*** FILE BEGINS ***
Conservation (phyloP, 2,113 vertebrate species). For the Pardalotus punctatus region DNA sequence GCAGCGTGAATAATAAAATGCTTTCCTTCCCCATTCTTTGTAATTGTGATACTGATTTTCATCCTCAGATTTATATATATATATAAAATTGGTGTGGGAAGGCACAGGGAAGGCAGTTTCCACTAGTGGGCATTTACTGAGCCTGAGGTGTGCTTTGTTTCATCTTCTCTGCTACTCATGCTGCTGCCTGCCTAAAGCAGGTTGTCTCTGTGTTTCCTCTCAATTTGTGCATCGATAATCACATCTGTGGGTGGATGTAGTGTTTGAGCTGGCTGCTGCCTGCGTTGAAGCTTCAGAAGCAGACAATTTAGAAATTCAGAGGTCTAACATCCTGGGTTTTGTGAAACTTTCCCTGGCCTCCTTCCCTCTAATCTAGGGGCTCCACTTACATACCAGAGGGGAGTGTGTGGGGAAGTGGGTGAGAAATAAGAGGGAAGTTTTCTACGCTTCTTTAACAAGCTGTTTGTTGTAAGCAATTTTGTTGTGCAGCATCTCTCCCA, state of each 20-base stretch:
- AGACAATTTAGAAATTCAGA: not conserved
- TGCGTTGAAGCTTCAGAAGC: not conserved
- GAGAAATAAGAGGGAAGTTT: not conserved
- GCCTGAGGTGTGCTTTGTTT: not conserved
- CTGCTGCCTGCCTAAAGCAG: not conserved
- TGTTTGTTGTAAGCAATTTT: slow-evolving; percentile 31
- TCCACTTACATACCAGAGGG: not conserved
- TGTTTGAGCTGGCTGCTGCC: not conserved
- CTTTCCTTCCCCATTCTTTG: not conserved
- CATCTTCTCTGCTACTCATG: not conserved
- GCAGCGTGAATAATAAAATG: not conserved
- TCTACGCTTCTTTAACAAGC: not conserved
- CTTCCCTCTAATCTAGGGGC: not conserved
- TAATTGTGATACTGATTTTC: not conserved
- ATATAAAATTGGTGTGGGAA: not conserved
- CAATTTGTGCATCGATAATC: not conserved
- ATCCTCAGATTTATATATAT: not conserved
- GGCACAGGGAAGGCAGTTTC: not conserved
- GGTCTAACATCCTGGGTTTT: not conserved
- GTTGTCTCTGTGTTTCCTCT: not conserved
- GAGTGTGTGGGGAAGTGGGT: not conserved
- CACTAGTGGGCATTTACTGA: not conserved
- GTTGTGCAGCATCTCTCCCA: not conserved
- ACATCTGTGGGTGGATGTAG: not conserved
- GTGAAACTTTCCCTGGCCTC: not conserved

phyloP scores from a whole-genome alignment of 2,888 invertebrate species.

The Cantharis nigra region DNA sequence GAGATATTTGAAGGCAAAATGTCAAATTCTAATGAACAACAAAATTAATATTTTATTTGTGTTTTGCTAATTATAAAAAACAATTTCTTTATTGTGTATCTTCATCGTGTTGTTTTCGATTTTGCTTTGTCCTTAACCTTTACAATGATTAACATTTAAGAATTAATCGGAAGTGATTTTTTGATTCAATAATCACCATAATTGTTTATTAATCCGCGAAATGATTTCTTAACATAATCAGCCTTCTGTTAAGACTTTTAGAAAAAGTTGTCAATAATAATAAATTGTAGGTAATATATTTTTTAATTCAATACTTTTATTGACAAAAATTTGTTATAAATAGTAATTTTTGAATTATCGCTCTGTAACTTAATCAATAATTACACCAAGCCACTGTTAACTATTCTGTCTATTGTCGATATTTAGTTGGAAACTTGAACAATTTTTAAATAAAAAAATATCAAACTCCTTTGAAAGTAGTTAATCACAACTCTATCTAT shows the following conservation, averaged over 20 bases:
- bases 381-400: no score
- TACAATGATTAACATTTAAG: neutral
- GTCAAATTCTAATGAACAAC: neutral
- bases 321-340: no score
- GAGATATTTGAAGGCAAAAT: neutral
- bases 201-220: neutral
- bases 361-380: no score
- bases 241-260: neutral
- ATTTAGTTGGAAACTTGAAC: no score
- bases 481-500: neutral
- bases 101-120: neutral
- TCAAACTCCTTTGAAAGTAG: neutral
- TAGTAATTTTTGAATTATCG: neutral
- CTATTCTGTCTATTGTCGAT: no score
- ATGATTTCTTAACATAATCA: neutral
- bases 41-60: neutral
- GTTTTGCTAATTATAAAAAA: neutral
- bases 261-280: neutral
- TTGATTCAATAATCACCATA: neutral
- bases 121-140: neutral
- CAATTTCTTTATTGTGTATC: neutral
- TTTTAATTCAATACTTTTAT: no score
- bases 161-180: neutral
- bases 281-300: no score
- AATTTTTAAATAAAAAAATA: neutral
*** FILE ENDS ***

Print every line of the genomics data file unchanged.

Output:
Conservation (phyloP, 2,113 vertebrate species). For the Pardalotus punctatus region DNA sequence GCAGCGTGAATAATAAAATGCTTTCCTTCCCCATTCTTTGTAATTGTGATACTGATTTTCATCCTCAGATTTATATATATATATAAAATTGGTGTGGGAAGGCACAGGGAAGGCAGTTTCCACTAGTGGGCATTTACTGAGCCTGAGGTGTGCTTTGTTTCATCTTCTCTGCTACTCATGCTGCTGCCTGCCTAAAGCAGGTTGTCTCTGTGTTTCCTCTCAATTTGTGCATCGATAATCACATCTGTGGGTGGATGTAGTGTTTGAGCTGGCTGCTGCCTGCGTTGAAGCTTCAGAAGCAGACAATTTAGAAATTCAGAGGTCTAACATCCTGGGTTTTGTGAAACTTTCCCTGGCCTCCTTCCCTCTAATCTAGGGGCTCCACTTACATACCAGAGGGGAGTGTGTGGGGAAGTGGGTGAGAAATAAGAGGGAAGTTTTCTACGCTTCTTTAACAAGCTGTTTGTTGTAAGCAATTTTGTTGTGCAGCATCTCTCCCA, state of each 20-base stretch:
- AGACAATTTAGAAATTCAGA: not conserved
- TGCGTTGAAGCTTCAGAAGC: not conserved
- GAGAAATAAGAGGGAAGTTT: not conserved
- GCCTGAGGTGTGCTTTGTTT: not conserved
- CTGCTGCCTGCCTAAAGCAG: not conserved
- TGTTTGTTGTAAGCAATTTT: slow-evolving; percentile 31
- TCCACTTACATACCAGAGGG: not conserved
- TGTTTGAGCTGGCTGCTGCC: not conserved
- CTTTCCTTCCCCATTCTTTG: not conserved
- CATCTTCTCTGCTACTCATG: not conserved
- GCAGCGTGAATAATAAAATG: not conserved
- TCTACGCTTCTTTAACAAGC: not conserved
- CTTCCCTCTAATCTAGGGGC: not conserved
- TAATTGTGATACTGATTTTC: not conserved
- ATATAAAATTGGTGTGGGAA: not conserved
- CAATTTGTGCATCGATAATC: not conserved
- ATCCTCAGATTTATATATAT: not conserved
- GGCACAGGGAAGGCAGTTTC: not conserved
- GGTCTAACATCCTGGGTTTT: not conserved
- GTTGTCTCTGTGTTTCCTCT: not conserved
- GAGTGTGTGGGGAAGTGGGT: not conserved
- CACTAGTGGGCATTTACTGA: not conserved
- GTTGTGCAGCATCTCTCCCA: not conserved
- ACATCTGTGGGTGGATGTAG: not conserved
- GTGAAACTTTCCCTGGCCTC: not conserved

phyloP scores from a whole-genome alignment of 2,888 invertebrate species.

The Cantharis nigra region DNA sequence GAGATATTTGAAGGCAAAATGTCAAATTCTAATGAACAACAAAATTAATATTTTATTTGTGTTTTGCTAATTATAAAAAACAATTTCTTTATTGTGTATCTTCATCGTGTTGTTTTCGATTTTGCTTTGTCCTTAACCTTTACAATGATTAACATTTAAGAATTAATCGGAAGTGATTTTTTGATTCAATAATCACCATAATTGTTTATTAATCCGCGAAATGATTTCTTAACATAATCAGCCTTCTGTTAAGACTTTTAGAAAAAGTTGTCAATAATAATAAATTGTAGGTAATATATTTTTTAATTCAATACTTTTATTGACAAAAATTTGTTATAAATAGTAATTTTTGAATTATCGCTCTGTAACTTAATCAATAATTACACCAAGCCACTGTTAACTATTCTGTCTATTGTCGATATTTAGTTGGAAACTTGAACAATTTTTAAATAAAAAAATATCAAACTCCTTTGAAAGTAGTTAATCACAACTCTATCTAT shows the following conservation, averaged over 20 bases:
- bases 381-400: no score
- TACAATGATTAACATTTAAG: neutral
- GTCAAATTCTAATGAACAAC: neutral
- bases 321-340: no score
- GAGATATTTGAAGGCAAAAT: neutral
- bases 201-220: neutral
- bases 361-380: no score
- bases 241-260: neutral
- ATTTAGTTGGAAACTTGAAC: no score
- bases 481-500: neutral
- bases 101-120: neutral
- TCAAACTCCTTTGAAAGTAG: neutral
- TAGTAATTTTTGAATTATCG: neutral
- CTATTCTGTCTATTGTCGAT: no score
- ATGATTTCTTAACATAATCA: neutral
- bases 41-60: neutral
- GTTTTGCTAATTATAAAAAA: neutral
- bases 261-280: neutral
- TTGATTCAATAATCACCATA: neutral
- bases 121-140: neutral
- CAATTTCTTTATTGTGTATC: neutral
- TTTTAATTCAATACTTTTAT: no score
- bases 161-180: neutral
- bases 281-300: no score
- AATTTTTAAATAAAAAAATA: neutral